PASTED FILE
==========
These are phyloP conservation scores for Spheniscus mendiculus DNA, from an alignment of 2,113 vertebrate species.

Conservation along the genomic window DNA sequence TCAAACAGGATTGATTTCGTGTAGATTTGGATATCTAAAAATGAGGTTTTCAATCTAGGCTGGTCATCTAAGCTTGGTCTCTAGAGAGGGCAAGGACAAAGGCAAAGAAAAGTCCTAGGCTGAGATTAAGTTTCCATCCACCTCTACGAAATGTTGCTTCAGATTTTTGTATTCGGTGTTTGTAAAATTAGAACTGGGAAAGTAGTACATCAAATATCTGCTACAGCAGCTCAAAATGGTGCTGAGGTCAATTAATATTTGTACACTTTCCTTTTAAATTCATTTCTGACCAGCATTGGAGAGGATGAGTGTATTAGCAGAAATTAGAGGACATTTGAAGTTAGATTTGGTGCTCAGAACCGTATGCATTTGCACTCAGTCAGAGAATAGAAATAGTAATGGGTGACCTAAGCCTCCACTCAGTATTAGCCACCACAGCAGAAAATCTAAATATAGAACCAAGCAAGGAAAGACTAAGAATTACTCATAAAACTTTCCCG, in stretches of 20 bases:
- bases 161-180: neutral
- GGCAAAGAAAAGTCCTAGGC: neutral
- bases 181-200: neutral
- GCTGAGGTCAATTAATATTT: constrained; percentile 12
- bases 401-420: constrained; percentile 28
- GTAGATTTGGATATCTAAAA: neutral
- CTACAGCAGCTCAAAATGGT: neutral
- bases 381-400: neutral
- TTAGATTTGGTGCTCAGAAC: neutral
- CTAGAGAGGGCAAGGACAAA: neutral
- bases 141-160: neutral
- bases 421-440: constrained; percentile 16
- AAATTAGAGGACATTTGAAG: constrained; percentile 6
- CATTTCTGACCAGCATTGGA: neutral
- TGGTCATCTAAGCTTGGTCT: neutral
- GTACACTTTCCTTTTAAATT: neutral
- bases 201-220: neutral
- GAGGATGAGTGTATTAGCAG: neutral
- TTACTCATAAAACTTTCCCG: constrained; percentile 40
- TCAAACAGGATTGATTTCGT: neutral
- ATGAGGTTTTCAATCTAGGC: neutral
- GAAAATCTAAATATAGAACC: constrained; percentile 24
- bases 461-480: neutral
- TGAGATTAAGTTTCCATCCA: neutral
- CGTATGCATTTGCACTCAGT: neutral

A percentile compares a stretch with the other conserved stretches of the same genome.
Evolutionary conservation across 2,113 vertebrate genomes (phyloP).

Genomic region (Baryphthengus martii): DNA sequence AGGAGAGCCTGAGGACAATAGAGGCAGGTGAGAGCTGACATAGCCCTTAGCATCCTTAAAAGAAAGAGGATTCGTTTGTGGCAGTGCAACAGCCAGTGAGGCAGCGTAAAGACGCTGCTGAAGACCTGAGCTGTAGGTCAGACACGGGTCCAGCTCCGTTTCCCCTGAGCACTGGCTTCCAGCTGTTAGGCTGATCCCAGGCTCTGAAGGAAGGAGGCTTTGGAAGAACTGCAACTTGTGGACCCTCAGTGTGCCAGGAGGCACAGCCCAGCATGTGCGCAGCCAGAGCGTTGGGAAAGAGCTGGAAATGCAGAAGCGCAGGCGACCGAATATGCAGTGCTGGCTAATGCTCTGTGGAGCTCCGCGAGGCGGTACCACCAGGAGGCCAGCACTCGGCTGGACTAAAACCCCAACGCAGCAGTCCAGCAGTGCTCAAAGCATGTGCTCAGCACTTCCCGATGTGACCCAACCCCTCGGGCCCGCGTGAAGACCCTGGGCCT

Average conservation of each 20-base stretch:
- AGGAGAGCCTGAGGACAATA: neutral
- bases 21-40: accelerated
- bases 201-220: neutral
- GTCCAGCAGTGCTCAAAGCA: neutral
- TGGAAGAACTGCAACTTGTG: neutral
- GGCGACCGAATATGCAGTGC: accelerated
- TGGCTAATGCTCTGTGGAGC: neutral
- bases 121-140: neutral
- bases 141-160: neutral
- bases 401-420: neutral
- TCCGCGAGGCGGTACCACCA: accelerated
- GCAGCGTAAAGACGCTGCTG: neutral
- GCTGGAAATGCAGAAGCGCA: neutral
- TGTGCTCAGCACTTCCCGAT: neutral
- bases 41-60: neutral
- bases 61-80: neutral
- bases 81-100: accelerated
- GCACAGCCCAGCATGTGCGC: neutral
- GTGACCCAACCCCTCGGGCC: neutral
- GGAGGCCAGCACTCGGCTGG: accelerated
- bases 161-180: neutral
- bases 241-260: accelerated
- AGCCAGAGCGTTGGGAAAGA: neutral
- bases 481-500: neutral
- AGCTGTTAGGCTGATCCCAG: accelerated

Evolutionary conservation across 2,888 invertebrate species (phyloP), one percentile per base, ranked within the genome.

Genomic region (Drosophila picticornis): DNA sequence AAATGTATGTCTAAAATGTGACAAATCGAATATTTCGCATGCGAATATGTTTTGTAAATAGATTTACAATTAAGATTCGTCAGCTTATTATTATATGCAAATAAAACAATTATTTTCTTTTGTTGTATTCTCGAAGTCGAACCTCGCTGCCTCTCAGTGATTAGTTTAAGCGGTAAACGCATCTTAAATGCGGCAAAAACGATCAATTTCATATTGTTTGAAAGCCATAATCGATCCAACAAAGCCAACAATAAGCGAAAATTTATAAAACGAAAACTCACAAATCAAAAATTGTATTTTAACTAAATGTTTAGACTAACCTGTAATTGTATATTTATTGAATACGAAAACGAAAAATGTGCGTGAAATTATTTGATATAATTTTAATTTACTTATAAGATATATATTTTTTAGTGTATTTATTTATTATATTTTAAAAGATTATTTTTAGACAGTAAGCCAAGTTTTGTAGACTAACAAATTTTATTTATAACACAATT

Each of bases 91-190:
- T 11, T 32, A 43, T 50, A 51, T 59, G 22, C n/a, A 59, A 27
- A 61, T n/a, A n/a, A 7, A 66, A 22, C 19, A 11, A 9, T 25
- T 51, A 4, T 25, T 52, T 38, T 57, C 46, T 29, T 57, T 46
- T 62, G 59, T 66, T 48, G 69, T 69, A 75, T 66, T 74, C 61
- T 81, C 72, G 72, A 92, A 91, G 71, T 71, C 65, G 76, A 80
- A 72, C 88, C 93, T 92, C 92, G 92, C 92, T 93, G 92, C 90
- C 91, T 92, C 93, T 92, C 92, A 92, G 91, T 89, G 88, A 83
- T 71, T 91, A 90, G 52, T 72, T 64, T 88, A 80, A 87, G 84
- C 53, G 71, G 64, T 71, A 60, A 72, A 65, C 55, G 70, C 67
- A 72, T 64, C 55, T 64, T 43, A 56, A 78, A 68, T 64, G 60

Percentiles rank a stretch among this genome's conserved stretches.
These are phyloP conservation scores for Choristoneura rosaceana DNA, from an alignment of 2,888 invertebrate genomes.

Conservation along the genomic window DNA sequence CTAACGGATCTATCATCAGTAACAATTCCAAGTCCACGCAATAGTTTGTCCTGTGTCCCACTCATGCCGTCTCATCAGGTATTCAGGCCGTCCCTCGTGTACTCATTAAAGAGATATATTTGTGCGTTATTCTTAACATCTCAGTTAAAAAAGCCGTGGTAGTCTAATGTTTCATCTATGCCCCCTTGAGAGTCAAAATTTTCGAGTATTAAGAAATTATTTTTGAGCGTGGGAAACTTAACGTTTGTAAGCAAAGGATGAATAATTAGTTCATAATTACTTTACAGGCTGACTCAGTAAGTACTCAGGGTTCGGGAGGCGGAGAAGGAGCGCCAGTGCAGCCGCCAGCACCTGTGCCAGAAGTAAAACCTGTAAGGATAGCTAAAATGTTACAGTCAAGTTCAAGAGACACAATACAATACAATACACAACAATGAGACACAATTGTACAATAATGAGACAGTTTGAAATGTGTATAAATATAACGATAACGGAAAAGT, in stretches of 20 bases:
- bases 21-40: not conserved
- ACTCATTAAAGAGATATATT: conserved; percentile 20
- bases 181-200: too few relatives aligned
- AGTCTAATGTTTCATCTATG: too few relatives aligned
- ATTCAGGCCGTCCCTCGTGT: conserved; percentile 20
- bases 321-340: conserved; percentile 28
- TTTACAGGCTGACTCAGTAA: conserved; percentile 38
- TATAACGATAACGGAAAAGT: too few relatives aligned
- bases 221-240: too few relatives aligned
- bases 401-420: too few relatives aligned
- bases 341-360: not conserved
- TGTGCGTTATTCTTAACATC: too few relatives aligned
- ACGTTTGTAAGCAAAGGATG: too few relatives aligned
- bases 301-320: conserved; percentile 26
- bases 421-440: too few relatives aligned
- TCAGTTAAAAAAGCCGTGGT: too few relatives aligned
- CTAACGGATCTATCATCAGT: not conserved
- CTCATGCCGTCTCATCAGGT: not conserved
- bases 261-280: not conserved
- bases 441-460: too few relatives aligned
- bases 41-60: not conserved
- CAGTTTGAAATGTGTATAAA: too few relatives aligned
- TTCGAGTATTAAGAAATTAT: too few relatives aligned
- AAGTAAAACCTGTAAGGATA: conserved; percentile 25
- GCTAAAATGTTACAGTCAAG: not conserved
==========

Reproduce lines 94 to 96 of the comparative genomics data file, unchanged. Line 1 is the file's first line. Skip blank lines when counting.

- CAGTTTGAAATGTGTATAAA: too few relatives aligned
- TTCGAGTATTAAGAAATTAT: too few relatives aligned
- AAGTAAAACCTGTAAGGATA: conserved; percentile 25